The Townsend Plan and Its Failures of Math

Although the “Green New Deal” is rather old news now, I’ve intended for some time to make a post about another impractical plan that caught the attention of many Americans when the nation was at its most economically troubled.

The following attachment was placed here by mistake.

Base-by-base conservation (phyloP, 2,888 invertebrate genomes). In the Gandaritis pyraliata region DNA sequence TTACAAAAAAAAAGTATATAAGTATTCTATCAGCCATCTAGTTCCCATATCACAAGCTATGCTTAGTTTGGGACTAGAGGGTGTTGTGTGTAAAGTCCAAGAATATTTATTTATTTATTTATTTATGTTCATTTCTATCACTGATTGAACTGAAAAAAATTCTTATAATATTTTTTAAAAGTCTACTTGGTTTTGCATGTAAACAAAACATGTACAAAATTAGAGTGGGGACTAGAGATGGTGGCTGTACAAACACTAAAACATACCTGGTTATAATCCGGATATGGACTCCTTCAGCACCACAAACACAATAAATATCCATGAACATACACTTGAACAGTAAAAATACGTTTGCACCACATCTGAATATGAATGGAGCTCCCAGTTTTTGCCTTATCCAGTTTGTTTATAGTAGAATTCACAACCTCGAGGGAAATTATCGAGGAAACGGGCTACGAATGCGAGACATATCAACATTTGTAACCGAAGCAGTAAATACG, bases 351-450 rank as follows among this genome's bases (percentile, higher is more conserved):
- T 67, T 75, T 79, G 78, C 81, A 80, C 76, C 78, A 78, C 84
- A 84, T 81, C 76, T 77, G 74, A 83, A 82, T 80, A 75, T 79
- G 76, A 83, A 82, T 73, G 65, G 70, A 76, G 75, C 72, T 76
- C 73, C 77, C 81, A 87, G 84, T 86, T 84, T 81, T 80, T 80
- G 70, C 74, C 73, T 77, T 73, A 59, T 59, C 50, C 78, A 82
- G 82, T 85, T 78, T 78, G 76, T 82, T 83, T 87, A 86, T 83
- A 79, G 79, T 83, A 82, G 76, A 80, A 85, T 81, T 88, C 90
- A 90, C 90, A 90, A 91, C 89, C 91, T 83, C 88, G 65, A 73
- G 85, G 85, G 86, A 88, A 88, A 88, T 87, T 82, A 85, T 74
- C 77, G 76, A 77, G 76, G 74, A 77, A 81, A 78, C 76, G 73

At the onset of the Great Depression, physician Francis Townsend (1867-1960) of Long Beach, California, was facing great financial burden: he had lost his job as a public health officer in June 1933 and was reliant on his wife’s work as a nurse for income. As historian William E. Leuchtenburg wrote, he “…had less than a hundred dollars in savings. Disturbed not only by his own plight but by that of others like him – elderly people from Iowa and Kansas who had gone west in the 1920’s and now faced the void of unemployment with slim resources” (Spartacus Educational). Shortly after losing his job, he crafted with real estate promoter Robert Earl Clements a plan that seemed to be a miracle cure for the poverty of the elderly and the Great Depression: impose a 2% national sales tax to fund a guaranteed $150 (later revised to $200) a month to every citizen 60 and older who didn’t have a criminal record (the average monthly wage in 1935 was $100 a month). This 2% tax would be applied to every transaction, thus it acted like a Value Added Tax. To receive the money, recipients would be subject to a few conditions: first, they would have to quit their jobs so younger workers could take their place, and second, they would have to spend all the money they received within the U.S. in a month. Beneficiaries didn’t have to pay into this system and there was no means testing for it, so anyone regardless of wealth could receive the payments provided the conditions were met. This would theoretically serve to not only solve the poverty problem among the elderly but also to stimulate the economy by requiring the benefits be spent. Advocacy for this plan skyrocketed with Townsend clubs sprouting up across the nation, within two years “there were over 7,000 “Townsend Clubs” with over 2.2 million members actively working to make the Townsend Plan the nation’s old-age pension system” (DeWitt). These clubs were complete with meetings with elaborate rituals and fans could be found of the plan from both the political left and right, despite nearly all mainstream economists dismissing the plan as a crackpot scheme. Its appeal to the right largely stemmed from the plan being an alternative to communism and Dr. Townsend himself pushing a socially conservative agenda, stating himself the movement was for people “who believe in the Bible, believe in God, cheer when the flag passes by, the Bible Belt solid Americans” (Spartacus Educational). Dr. Townsend gained an ardent supporter in the influential and demagogic Huey Long of Louisiana. By 1935, President Roosevelt was growing concerned with the growth of advocacy in the Townsend Plan as well as Huey Long’s obvious desires for his office: 56% of the public at the time supported the Townsend Plan. Roosevelt thus pushed Social Security, which paid between $10 and $85 a month. Notably, a significant number of House foes of Social Security were California Democrats, who preferred the more generous Townsend Plan.